Q: -- single issue was set aside as agreed upon or anything narrowed substantially --
MR. MCCURRY: The procedure they've been using for these discussions is that any element discussed and any element that they reach consensus upon would not change the admonition that nothing is finally agreed until everything is agreed.
Q: Your sense, Mike, about any travel plans the President may have that could be tomorrow or more likely Sunday now?
MR. MCCURRY: I have no sense, but the President seemed to be enjoying himself here as much as he would in South Carolina. (Laughter.)
Q: You have no sense of that?
Q: -- answer to that question that nothing is agreed until everything is agreed -- what you're saying is, whatever differences they narrow today have no permanent status because everything has to be agreed to or--
MR. MCCURRY: As a common negotiating device, they usually -- even as they work through complicated issues, that they reserve the right at the end of the discussion to go back and look at the entire package. And they have done so here, and I suspect they will continue to do so -- that they will go back and look at the final package that they get, if they in fact get one, before they agree that they've got a final agreement.
Q: But you -- as you agree, you guys are just checking it off and moving on to the next one, and then --
MR. MCCURRY: Yes, but what they're doing -- they're doing -- I mean, without getting into the substance, because I'm not authorized to get into the substance, they are working through a set of issues that have been identified. The budget advisers today met, dealt with a series of budget issues, not all of them, but many of them. They were analyzed in some detail, discussions papers were prepared. They were reviewed today. The budget advisers will now go back up to the Hill, continue to address elements of the budget discussion. They will be analyzed, discussion drafts will be prepared, and they'll work again on it tomorrow. They're taking these issues serially as they work through a series of contentious issues that range from the -- starting with the less controversial and moving to the more controversial. And they clearly now are moving into areas that are more controversial.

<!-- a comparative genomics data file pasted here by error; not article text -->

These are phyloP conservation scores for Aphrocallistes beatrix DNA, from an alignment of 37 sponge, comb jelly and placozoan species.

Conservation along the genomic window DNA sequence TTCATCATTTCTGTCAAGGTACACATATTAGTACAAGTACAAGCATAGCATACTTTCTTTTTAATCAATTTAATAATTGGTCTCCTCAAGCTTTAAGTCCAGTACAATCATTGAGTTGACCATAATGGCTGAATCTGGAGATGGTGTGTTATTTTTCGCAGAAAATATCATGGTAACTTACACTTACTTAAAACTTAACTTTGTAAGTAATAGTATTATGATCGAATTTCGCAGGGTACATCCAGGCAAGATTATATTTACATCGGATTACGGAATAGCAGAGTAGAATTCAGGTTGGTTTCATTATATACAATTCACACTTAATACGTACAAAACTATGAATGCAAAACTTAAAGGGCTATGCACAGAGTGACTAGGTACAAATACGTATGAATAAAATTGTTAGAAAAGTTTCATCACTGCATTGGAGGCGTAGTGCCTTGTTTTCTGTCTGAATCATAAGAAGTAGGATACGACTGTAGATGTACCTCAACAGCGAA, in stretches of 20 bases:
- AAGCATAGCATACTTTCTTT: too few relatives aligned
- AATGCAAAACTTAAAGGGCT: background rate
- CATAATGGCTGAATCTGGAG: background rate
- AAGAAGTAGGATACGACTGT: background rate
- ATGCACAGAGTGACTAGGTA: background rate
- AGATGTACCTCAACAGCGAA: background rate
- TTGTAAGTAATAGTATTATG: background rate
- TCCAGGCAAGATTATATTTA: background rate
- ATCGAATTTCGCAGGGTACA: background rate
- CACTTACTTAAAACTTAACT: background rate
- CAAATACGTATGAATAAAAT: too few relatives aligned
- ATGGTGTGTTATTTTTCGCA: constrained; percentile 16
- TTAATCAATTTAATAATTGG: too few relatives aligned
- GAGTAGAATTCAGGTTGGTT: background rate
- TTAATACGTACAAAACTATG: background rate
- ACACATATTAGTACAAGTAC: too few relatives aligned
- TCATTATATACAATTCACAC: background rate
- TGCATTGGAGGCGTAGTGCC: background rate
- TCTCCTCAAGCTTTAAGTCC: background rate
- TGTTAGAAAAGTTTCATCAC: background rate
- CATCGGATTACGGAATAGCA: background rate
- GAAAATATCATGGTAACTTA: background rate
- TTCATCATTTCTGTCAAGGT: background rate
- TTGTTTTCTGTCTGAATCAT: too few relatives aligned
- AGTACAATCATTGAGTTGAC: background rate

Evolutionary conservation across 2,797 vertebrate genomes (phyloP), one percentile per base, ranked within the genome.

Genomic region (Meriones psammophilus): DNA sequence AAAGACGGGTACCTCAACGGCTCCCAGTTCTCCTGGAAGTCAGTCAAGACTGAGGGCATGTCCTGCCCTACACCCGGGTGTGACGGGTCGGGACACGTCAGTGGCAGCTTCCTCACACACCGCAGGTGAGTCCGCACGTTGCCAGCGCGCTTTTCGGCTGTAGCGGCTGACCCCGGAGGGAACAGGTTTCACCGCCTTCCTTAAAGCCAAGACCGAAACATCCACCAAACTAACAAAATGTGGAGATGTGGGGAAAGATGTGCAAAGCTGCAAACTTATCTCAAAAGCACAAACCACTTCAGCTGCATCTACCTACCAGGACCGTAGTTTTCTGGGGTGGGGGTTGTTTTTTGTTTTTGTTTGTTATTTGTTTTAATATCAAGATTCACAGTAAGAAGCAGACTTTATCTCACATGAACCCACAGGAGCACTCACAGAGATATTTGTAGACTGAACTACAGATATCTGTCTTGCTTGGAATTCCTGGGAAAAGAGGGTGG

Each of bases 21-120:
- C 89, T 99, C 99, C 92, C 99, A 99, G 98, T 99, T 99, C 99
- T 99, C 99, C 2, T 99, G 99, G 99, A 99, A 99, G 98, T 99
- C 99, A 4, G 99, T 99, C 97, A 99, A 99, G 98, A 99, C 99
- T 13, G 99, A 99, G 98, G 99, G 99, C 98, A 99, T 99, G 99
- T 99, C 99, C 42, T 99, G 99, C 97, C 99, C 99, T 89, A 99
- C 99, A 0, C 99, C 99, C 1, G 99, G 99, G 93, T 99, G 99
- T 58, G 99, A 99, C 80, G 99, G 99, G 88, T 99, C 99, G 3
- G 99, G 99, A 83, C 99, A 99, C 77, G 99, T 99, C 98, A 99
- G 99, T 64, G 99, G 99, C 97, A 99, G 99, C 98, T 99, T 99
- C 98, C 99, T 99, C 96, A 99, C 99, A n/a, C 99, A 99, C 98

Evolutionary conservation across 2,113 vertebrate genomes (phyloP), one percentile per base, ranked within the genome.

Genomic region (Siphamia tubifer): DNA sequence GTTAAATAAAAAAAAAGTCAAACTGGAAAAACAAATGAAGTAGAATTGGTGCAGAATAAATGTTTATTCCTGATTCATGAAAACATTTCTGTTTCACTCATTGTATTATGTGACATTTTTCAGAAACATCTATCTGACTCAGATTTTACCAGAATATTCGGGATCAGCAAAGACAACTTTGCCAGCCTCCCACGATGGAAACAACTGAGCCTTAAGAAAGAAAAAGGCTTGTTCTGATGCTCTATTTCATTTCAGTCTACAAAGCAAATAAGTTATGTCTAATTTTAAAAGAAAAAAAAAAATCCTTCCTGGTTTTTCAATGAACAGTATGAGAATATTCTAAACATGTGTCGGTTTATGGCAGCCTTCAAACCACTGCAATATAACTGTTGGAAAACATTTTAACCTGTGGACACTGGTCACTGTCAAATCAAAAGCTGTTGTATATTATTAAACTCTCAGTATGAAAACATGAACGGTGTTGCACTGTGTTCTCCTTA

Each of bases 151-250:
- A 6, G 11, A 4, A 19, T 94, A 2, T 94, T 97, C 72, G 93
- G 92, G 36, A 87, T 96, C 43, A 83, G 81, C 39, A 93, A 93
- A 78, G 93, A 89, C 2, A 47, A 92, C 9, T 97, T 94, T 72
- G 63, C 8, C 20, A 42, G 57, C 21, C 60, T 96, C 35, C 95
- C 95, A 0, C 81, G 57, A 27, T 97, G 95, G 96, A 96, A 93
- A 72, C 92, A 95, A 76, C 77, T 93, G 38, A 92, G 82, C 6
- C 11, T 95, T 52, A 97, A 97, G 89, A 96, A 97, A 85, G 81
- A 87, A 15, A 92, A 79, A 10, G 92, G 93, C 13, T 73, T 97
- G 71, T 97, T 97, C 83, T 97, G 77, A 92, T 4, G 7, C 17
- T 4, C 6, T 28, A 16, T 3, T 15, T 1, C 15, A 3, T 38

Q: On the Hill tonight do you think there will be action to get the workers back to work?
MR. MCCURRY: I cannot predict that. You've heard the discussion of the representatives and the congressional leadership earlier, and it will be up to them to --
Q: Mike, are there going to be simultaneous meetings with the budget leaders up on the Hill, meeting at the same time that the meetings down here are taking place, or do they complete --
Q: I think Tony Blankley said --
Q: He did indicate -- Tony indicated that they'd be up on the Hill, you know, working on churning stuff out even for future issues -- even as --
MR. MCCURRY: Oh, yes, they have -- well, we have -- there have been staff -- staff work has continued even while the principals are meeting, yes. In fact, there's some -- staff has been available in the Roosevelt Room in case there is a need for expert advice on budget related issues, and they continue.
Q: With Cabinet-level people? Will they be meeting also at the same --
MR. MCCURRY: I wouldn't rule it out, but mostly the people who are there are more staff level experts.
Q: -- radio address subject?
MR. MCCURRY: It will be the budget situation generally. It will also be, because it's the last radio address of the year, it will be a review of 1995.
Q: Mike, unrelated, is the policy out here changed at all, or was that just a mis --
MR. MCCURRY: That was a regrettable misunderstanding, and I believe we have got meetings going on right now to straighten out --
Q: That's not the first time it's happened today. It's happened several times.
MR. MCCURRY: I understand, and there's --
Q: Some people decided not to provoke a fight and --
MR. MCCURRY: Right. They're working to clarify what the ground rules are on -- (inaudible) -- because they obviously --
Q: Is the President going out tonight?
MR. MCCURRY: Say again.
Q: Is the President going out tonight?
MR. MCCURRY: Not that I'm aware of. Is he? He is? Pool alert -- that he may go out for dinner apparently.
MR. MCCURRY: Okay, see you all tomorrow.
THE PRESS: Thank you.
END 7:35 P.M. EST
William J. Clinton, Press Briefing by Mike McCurry Online by Gerhard Peters and John T. Woolley, The American Presidency Project https://www.presidency.ucsb.edu/node/270196